The major disadvantage of CM's kingtiger I'd say is still that ugly looking 3D model.:mad::mad:

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Towards the end of the war the US depots began constructing 'expedient Jumbos' out of M4A3E8 Shermans by doubling-up on front hull armor. That's 5 inches (127mm) at 47 degrees. Pretty much equivalent to King Tiger front hull. The US could have done very much more than it did to increase crew protection on Sherman. All they had to do was 1) recognize the threat, and 2) be willing to sacrifice mobility and service life for protection. Its apparent that they were slow to recognize the threat from their inadequate level of stateside replacement crew training. They simply didn't expect to loose that many tanks and crews.

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All Soviet tanks were driven through a танк сауна (tank sauna ), and beaten with birch branches before combat. It's great for the circulation...and deflecting incoming fire.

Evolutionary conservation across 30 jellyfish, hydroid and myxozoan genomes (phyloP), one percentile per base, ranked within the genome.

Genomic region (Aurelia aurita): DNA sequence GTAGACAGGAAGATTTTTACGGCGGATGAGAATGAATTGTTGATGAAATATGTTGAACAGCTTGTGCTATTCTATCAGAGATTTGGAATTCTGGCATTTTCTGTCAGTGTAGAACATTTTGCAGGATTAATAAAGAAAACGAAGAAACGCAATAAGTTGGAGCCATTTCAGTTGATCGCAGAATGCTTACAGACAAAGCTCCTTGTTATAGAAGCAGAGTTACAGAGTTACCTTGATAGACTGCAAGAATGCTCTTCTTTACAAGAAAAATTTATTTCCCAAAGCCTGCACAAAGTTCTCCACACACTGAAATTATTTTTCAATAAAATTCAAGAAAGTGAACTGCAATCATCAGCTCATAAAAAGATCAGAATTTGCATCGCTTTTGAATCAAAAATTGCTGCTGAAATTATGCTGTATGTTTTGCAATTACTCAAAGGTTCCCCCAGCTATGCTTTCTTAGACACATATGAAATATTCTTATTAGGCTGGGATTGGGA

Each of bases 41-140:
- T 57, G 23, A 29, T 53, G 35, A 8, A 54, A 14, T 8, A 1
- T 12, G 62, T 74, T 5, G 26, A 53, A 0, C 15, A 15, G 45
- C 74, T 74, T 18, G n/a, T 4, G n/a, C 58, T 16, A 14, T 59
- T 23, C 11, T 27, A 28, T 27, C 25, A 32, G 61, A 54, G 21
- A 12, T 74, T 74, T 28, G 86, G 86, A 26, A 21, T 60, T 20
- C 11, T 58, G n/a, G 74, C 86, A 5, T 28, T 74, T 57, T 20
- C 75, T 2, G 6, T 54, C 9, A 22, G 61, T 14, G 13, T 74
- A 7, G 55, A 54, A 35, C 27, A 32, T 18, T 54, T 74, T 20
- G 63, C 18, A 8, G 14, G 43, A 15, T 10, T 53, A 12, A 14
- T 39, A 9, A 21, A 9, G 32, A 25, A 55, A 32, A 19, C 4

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Hi,

BTW..... quick note...

I have crawled around inside both T34/85 and IS2. Both are roomy by WWII tank standards. When compared to German tanks they are just fine. They also have superb all round vision. Better than a German tanks. The commander, loader and gunner all have a Mark 4 , 360 degree general observation sight. The small “turrets...” that sit on top of the main turret roof on those tanks.

The Soviets learnt their lesson with the cramped and poor vision T34/76 tanks. Starting with the KV1s turret they were very happy with their standard, three man turret design.

Now.. the drivers position in T34s of all types and the IS2... that is cramped... ;).

It is all relative of course, and the Soviets and Soviet trained armies I am sure did go for smaller crews. Better than larger for sure.

But by ’44, as roomy as any and better all round vision than any.

All interesting stuff,

All the best,

Kip.